Recently, Triumph Aerostructures-Vought Aircraft Div. (TAVAD) assessed ergonomic injuries at each of its manufacturing facilities. One area of concern was cumulative trauma disorders related to handheld power tools.
At the company’s Nashville, TN, plant, TAVAD assemblers use drills and rivet hammers to build large wing components for commercial and business aircraft. Models include the Airbus A330 and A340, Gulfstream G350 and G450, and Cessna Citation X.
Also assembled at the Nashville plant are tail sections for the Lockheed Martin C-130J Super Hercules military transport aircraft, the most widely used cargo plane in the world.
To meet the company’s updated ergonomic goals and increase productivity, assemblers at the Nashville plant use three series of pneumatic hand tools from Atlas Copco: LBV angle drills, LBB piston drills and RRH rivet hammers.
Mike Kelley, plant safety manager, has been familiar with these tools since 1995, when he worked for Vought’s Dallas manufacturing plant. He says the company investigated various air-powered tools from an ergonomic standpoint, and the Atlas Copco tools were the most advanced.
“They are smaller, lighter, and engineered so well that they barely vibrate in your hand,” says Kelley.
LBV angle drills are for drilling in awkward spaces. They feature 30-, 45-, 90- and 360-degree-angle heads and multiple lever options, and come with side or rear exhaust.
LBB pistol-grip drills are high-torque units that feature a support handle and an optional dust-extraction device. They offer low noise levels and air consumption and are lubrication free.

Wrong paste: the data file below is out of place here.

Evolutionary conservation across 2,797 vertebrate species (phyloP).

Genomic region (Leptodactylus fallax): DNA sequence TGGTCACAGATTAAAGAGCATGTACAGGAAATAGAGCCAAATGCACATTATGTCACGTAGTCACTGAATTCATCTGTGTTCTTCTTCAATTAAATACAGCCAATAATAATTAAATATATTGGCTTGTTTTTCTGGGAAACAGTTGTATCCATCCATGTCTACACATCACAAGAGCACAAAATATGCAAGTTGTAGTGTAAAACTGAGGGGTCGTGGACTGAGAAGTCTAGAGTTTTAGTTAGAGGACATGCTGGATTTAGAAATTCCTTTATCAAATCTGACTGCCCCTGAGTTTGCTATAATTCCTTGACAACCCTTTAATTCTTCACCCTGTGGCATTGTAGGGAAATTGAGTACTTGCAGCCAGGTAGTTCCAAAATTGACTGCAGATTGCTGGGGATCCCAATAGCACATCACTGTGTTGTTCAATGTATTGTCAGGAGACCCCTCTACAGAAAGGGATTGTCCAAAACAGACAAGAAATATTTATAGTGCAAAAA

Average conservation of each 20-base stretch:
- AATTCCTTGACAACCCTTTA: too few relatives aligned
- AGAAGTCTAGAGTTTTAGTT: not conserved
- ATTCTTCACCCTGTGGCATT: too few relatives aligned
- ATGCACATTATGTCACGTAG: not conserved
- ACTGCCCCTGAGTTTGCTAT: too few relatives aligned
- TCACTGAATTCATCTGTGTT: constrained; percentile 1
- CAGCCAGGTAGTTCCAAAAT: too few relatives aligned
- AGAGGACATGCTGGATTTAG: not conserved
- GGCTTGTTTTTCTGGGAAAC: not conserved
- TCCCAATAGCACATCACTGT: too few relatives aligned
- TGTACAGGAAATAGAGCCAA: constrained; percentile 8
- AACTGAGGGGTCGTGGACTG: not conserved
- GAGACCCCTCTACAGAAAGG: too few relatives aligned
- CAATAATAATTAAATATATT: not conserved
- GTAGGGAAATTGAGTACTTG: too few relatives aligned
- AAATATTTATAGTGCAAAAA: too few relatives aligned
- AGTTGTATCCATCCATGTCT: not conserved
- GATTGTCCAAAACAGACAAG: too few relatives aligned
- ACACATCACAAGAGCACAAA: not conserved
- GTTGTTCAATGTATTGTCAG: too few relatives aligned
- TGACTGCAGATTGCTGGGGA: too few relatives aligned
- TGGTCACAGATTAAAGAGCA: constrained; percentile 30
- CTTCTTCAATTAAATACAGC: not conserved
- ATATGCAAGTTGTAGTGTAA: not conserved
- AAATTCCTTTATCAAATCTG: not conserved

RRH riveting hammers can handle rivets up to 13 millimeters in diameter. The hammers feature a vibration-damped RBB bucking bar for smooth, comfortable operation. Their air servo system produces efficient recoil dampening by automatically adapting to varying feed force situations.
A protective sleeve safeguards the user from excessive vibration transmitted to the forward hand when aligning the hammer-die on the workpiece. The trigger allows adjustable power for increased operator control.
Kelley admits there was some reluctance to invest in the tools due to high cost. “We are now buying new tools to the value of $250,000 annually for the next five years,” he says. “But when we analyzed the cost benefits of longer tool life, we decided to make the investment.”
The Nashville facility provides various wing components-some measuring more than 100 feet long-for the Airbus A330 and A340. Deliveries for the airplanes began in 1990, and more than 1,000 wing component units have been shipped to date.
This facility has been a key supplier to the Gulfstream family of aircraft since 1965. For the Gulfstream G350 and G450 series business jets, the facility builds the aircraft wing. For the Cessna Citation X business jet, the facility produces the upper and lower wing panel assemblies.
For more information on pneumatic hand tools, call 800-859-3746 or visit www.atlascopco.com.